|10||The driver’s stationary part|
|15||Cam fixed (the part that’ll hold the spring)|
|16||The driven pulley’s spring|
How Does It Actually Work?
Now with the basic comprehension of what goes on as the throttle opens and with all the components defined, let’s have a look into how it really functions. When you turn its engine on, the crankshaft will begin to rotate; since the crankshaft is actually attached to the driver pulley, the driver pulley’s weight-spring system will rotate with the crankshaft.
The most significant part of the entire driver pulley system is actually the weight-spring system. As the system begins to rotate, the weight will face a centrifugal force in the way opposite to its spring force; as the RPM boosts, the centrifugal force will also boost and push the weights in the outwards way and stretch the spring during the procedure.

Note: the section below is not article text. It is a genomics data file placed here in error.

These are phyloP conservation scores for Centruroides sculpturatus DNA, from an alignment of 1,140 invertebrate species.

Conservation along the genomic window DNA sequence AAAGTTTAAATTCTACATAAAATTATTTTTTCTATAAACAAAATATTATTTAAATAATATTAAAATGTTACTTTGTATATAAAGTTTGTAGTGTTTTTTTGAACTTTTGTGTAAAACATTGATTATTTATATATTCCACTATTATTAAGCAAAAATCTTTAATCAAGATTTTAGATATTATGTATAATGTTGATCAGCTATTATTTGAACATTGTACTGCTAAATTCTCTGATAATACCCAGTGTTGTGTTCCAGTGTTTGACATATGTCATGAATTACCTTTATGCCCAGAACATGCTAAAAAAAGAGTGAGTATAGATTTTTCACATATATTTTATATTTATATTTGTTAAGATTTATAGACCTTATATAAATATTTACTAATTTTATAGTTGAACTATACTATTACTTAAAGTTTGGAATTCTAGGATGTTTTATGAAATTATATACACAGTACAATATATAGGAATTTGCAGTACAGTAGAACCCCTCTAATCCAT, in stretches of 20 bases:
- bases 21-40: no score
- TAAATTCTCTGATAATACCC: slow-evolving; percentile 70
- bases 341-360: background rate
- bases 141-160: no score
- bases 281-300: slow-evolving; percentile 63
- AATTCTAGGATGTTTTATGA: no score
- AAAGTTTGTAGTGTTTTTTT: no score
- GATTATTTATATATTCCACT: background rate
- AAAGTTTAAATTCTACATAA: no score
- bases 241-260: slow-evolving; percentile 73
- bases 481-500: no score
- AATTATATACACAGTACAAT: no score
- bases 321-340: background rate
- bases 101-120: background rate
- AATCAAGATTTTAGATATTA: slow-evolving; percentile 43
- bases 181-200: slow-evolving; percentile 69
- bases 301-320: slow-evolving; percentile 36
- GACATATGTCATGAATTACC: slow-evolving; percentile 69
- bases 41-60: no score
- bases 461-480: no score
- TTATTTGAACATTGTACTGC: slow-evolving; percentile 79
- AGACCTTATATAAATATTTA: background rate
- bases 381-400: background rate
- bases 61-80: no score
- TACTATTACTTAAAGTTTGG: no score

The spring will actually retort with an even higher force for resisting such expansion. If you take a glance at part number seven (the driver’s movable part), it’s not flat but rather has a little angle to it. So when it’s expanding against the hub, it’ll begin to come in touch with the movable half (part number seven), pushing the movable half towards its engine.
The belt also has the angle according to the movable part’s angle, so when the movable part is actually pushed outwards, the belt regulates itself, and the belt’s diameter in contact with the driver rises.
While the driver pulley is pushing its belt upwards, the belt will therefore apply some force on the movable part of the driven pulley’s movable half; the driven pulley’s movable half actually has a spring that’ll fight the force from its belt.
Relying on the engine’s RPM, all the forces will even out, and the go-kart will go at some particular gear ratio. The four stages diagram from the user manual does a great job of elucidating the relation between the RPM of an engine and the diverse gear ratios the torque converter attains.